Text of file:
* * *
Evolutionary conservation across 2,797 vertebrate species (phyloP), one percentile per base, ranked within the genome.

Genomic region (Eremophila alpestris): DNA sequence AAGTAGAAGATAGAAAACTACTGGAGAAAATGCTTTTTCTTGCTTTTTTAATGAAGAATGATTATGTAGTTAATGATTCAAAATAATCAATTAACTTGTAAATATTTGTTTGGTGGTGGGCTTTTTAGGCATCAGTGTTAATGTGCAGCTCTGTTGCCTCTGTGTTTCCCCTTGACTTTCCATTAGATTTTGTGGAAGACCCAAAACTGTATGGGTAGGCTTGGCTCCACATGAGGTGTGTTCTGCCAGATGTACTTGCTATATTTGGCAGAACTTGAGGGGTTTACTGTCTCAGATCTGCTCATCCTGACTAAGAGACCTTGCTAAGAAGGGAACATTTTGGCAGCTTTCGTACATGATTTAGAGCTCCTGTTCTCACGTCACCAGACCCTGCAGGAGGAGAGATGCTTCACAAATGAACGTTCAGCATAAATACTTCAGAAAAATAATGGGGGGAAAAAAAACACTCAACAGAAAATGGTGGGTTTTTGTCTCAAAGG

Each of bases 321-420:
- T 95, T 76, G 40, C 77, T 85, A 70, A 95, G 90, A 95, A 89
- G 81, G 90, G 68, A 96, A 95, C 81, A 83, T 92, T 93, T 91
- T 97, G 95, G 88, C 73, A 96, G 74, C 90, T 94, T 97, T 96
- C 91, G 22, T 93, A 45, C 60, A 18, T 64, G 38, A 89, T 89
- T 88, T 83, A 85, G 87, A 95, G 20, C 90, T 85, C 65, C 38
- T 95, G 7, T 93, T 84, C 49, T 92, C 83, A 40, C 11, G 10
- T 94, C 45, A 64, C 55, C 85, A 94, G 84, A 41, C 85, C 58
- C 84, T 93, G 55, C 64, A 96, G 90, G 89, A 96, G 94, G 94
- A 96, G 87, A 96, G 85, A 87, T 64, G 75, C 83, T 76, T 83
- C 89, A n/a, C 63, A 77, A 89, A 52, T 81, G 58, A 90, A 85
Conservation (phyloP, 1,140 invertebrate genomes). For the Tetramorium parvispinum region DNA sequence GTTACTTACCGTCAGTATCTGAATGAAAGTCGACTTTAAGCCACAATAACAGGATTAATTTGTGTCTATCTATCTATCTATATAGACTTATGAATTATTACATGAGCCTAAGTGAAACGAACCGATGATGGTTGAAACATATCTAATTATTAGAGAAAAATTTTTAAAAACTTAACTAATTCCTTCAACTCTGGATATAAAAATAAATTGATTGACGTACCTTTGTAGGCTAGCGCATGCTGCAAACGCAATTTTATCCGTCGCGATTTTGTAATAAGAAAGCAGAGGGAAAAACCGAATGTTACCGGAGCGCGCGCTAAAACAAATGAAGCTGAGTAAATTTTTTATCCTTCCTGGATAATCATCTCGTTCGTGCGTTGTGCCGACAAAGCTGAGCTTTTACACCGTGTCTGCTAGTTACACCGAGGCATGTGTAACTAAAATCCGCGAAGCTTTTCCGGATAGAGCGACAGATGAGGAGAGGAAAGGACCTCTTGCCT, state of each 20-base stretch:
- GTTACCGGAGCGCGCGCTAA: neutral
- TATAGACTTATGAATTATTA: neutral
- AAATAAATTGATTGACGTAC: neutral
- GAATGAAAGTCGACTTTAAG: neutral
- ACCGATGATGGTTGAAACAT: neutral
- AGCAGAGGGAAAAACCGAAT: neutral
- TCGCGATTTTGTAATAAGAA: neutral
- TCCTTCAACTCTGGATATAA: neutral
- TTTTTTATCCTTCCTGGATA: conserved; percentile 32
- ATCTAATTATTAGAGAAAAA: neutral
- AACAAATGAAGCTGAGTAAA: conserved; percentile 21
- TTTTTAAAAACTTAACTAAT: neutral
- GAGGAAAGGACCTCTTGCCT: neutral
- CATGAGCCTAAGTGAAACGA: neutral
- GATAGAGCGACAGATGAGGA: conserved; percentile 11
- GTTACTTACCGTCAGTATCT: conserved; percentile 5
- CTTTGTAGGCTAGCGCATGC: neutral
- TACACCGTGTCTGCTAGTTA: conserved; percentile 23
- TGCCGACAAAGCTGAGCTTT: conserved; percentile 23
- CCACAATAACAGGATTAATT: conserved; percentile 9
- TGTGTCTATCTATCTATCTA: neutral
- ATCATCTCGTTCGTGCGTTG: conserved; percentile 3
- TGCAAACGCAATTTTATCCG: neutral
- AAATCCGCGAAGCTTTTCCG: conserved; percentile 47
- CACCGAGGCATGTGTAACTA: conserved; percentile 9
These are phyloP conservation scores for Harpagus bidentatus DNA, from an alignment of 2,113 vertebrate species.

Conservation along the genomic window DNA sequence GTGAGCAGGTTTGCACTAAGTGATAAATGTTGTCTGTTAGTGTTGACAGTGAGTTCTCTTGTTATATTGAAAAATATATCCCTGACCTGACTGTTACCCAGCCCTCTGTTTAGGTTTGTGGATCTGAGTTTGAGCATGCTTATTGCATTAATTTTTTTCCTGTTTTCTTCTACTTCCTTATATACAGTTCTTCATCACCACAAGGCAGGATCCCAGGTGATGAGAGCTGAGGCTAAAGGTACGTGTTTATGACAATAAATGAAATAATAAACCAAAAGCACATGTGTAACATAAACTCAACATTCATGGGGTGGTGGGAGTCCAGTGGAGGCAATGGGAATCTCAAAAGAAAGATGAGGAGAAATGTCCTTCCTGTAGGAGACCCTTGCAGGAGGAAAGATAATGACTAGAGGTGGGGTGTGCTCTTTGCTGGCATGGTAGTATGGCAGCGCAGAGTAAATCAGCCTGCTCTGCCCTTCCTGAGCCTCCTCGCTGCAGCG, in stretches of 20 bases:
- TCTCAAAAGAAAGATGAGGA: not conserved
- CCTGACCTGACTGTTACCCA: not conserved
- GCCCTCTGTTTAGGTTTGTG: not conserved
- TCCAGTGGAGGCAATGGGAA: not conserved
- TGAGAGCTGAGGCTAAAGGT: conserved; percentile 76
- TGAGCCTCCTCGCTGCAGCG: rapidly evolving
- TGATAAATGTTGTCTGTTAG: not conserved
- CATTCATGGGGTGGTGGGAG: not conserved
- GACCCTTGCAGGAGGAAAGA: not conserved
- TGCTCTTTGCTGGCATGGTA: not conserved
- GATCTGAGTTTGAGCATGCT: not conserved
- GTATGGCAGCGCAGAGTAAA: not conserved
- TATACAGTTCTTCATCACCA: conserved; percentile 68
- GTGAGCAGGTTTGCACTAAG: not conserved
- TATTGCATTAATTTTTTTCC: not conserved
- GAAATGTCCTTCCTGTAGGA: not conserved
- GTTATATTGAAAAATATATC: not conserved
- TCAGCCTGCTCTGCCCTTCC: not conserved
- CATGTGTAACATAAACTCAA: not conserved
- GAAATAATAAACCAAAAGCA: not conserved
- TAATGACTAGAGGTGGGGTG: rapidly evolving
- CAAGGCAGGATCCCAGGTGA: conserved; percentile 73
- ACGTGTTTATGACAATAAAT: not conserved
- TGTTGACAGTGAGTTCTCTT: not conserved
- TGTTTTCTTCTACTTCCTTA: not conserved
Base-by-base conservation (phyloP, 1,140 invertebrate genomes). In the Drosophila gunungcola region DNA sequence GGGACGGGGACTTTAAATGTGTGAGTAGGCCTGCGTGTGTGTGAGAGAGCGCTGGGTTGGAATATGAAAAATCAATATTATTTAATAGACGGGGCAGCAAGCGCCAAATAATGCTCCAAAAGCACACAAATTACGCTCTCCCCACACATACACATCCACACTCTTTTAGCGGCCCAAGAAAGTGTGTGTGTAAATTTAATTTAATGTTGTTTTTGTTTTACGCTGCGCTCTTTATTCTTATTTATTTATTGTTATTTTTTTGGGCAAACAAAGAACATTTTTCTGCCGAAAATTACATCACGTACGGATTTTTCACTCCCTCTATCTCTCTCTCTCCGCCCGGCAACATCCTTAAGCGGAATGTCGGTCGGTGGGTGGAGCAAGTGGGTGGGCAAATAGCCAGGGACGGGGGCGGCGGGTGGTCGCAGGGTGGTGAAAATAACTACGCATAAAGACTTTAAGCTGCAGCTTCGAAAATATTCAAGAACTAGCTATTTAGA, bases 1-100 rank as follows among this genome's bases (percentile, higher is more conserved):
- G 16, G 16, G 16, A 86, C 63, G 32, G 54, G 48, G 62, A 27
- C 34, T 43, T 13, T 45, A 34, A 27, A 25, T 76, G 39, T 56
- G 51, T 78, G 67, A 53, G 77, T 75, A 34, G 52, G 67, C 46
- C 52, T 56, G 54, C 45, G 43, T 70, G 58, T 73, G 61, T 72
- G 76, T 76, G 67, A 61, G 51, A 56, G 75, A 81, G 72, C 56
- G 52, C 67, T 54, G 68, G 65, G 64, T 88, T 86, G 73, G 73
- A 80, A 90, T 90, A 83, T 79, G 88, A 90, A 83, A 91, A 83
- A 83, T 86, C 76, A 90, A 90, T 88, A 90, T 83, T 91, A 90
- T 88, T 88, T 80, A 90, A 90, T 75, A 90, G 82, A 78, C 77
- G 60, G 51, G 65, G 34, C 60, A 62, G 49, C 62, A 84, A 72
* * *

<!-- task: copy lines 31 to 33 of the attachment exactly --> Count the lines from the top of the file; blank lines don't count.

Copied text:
- CTTTGTAGGCTAGCGCATGC: neutral
- TACACCGTGTCTGCTAGTTA: conserved; percentile 23
- TGCCGACAAAGCTGAGCTTT: conserved; percentile 23